Still we Rise

The desire to create this printed publication was Inspired by two decades of magazines produced by the Women’s Art (Slide) Library 1983-2003, now housed in Special Collections at Goldsmiths University and the exhibition zine by Beatrice Lily Lorigan and Halo Hughes for Re: Jacqueline Morreau- Mythologies and the Marginalised. Reading these gave us a strong connection to the artists, their work and the issues they wrote about. On the one hand the reassurance of common herstories and on the other an insight into how little has changed for women artists; red rags to a bull for women working on social change art projects!

Still we Rise brings together the voices of girls and women aged 8-80 on the challenges of achieving equality in 2018. Kim Piffy gives us a fresh perspective on the the term feminism as it relates to people in their twenties, Artivism by Grace Kress highlights the role art can play in changing society. Janet Currier, Rosy Wilson and Lizzie Philps examine the changing roles of women through the century and the impact of change on women’s lives and creative practices. Lizzie and I spent many hours with Althea Greenan, curator of the WAL archive, exploring the value and commonalities of collective art practice in the 1970s from a 2018 perspective.

We couldn’t resist adding a recipe and an agony aunt!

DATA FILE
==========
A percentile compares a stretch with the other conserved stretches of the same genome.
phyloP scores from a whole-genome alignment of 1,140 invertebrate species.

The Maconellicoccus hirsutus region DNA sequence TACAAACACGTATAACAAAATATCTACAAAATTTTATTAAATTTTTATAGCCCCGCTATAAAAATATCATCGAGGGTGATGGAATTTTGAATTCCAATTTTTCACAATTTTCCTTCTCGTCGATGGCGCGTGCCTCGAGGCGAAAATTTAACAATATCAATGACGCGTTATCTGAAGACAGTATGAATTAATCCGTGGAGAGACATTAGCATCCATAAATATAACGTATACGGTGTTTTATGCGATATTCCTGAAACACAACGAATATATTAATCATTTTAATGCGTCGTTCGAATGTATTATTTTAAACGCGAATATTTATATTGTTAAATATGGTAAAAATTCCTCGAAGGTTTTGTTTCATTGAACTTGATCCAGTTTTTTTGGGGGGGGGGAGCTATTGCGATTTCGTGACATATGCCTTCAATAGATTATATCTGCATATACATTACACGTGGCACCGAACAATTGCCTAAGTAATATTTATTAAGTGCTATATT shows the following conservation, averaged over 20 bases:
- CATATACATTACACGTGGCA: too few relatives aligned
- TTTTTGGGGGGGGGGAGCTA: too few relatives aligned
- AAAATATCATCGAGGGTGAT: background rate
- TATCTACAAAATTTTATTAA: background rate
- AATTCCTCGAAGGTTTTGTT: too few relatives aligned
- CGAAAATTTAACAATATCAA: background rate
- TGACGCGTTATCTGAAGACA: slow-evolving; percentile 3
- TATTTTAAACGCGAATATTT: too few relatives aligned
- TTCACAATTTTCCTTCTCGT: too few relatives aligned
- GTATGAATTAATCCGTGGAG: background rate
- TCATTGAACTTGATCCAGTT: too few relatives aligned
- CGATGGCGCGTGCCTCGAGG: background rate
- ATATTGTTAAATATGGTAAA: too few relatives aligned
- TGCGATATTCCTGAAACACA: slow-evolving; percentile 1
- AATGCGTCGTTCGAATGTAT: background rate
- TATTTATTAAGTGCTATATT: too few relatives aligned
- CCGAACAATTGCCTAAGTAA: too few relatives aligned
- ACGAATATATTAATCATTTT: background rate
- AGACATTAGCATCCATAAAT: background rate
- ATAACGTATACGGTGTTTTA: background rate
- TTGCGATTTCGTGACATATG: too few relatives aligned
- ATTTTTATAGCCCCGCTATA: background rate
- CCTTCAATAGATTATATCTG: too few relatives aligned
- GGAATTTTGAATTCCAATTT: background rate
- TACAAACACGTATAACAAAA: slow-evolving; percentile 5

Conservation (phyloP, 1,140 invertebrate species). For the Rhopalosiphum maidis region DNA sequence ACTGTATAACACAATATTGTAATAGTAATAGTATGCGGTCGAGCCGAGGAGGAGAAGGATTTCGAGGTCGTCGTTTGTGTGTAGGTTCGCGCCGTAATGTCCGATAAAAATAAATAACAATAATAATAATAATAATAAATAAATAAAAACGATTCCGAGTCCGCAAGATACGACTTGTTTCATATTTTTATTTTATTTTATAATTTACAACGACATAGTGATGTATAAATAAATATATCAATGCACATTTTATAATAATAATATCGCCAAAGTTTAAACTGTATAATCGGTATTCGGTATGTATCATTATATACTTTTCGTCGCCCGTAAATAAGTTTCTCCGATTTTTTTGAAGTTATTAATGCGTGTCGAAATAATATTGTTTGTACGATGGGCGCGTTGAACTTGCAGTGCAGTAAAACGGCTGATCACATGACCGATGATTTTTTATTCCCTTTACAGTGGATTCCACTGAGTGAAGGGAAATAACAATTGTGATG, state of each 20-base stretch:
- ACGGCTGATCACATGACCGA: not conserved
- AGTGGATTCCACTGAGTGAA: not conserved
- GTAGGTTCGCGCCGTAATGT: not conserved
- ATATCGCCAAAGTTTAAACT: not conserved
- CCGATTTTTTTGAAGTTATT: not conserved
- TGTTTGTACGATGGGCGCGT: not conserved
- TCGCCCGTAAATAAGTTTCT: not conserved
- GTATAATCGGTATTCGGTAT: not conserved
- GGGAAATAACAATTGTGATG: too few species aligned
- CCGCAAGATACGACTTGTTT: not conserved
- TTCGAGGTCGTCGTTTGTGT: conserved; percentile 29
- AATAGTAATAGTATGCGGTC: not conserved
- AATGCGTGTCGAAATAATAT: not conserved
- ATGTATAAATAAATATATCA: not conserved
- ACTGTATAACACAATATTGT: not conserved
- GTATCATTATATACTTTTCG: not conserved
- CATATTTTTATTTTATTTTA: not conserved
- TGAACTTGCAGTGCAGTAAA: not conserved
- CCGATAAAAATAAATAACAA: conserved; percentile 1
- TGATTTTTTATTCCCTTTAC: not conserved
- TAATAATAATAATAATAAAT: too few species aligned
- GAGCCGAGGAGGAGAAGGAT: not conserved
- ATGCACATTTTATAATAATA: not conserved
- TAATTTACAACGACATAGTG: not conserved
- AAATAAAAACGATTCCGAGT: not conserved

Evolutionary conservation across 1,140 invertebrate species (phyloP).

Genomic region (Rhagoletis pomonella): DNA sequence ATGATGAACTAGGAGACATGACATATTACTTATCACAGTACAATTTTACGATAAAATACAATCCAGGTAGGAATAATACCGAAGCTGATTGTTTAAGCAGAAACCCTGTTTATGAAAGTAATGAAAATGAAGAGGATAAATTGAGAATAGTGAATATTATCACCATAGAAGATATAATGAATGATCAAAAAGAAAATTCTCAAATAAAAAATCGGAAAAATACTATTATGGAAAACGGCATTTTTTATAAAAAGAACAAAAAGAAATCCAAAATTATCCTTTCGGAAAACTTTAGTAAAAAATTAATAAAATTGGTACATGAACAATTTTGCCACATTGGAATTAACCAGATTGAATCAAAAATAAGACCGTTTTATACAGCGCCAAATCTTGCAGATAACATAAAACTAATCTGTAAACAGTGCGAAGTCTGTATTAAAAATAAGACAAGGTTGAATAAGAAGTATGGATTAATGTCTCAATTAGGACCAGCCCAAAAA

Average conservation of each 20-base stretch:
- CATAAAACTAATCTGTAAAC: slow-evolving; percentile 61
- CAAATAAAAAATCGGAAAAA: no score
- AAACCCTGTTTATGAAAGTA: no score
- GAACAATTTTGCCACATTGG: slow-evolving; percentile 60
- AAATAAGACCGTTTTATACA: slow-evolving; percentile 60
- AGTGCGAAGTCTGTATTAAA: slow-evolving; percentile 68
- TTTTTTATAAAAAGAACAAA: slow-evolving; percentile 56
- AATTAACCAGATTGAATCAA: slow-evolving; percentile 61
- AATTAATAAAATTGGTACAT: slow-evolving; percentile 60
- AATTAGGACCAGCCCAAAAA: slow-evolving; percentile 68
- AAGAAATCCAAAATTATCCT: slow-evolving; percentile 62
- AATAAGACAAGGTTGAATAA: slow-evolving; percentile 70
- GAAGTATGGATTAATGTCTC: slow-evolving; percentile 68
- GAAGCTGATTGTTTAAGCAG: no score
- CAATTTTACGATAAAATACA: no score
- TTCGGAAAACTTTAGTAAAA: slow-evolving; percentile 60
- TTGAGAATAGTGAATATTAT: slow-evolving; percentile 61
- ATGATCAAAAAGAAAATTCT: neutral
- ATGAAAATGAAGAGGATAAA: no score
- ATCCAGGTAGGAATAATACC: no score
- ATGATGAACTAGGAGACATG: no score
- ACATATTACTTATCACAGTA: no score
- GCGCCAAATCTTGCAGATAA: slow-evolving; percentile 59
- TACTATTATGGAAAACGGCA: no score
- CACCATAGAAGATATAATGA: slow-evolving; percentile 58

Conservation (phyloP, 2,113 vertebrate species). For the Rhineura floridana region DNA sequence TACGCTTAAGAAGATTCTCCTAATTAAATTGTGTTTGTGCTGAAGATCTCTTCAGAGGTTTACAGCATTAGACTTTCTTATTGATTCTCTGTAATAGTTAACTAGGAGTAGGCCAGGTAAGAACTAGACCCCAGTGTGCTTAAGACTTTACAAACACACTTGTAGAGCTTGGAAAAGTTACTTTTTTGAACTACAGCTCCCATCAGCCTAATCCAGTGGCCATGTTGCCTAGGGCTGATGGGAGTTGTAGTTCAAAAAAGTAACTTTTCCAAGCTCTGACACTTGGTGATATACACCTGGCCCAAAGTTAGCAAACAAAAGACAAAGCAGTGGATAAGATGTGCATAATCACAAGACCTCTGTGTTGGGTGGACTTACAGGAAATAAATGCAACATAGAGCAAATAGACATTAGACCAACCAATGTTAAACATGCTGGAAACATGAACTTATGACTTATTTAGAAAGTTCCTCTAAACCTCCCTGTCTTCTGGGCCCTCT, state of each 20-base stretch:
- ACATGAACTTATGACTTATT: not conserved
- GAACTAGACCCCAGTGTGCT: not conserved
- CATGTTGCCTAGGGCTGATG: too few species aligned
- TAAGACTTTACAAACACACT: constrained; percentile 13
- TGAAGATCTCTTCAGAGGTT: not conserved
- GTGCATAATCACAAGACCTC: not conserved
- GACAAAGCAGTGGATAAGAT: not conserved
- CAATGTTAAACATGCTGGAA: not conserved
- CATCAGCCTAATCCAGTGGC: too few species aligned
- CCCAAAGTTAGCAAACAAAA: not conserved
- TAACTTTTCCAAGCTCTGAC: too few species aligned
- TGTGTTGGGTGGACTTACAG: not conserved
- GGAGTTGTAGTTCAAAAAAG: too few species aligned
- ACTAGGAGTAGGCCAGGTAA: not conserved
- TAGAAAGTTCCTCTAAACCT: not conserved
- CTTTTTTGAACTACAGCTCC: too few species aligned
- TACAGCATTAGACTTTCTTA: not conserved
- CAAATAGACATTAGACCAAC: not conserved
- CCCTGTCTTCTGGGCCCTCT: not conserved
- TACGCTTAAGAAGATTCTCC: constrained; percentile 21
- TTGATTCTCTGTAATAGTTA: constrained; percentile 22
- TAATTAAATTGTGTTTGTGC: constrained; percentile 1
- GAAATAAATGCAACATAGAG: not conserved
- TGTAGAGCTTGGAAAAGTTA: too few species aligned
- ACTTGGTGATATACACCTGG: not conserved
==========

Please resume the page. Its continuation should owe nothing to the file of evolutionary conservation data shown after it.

You can download a copy here

Please note that the article by Kim published in the magazine had some mistakes so we have published amended copy here

The Women’s Art Library began as an artists’ initiative that developed into an arts organisation publishing catalogues and books as well as a magazine from the early 1980s to 2002. The main purpose however was to provide a place for women artists to deposit unique documentation of their work. WAL collected personal files that functioned together as an alternative public space to view and experience women’s art. Thousands of artists from around the world are represented in some form in this collection.

The magazines produced by these feminist collectives over two decades are inspiring and encouraging. When you pick up an edition and thumb through, you can’t help noticing that there are ideas, ideals, conversations and questions that we are still asking each other today.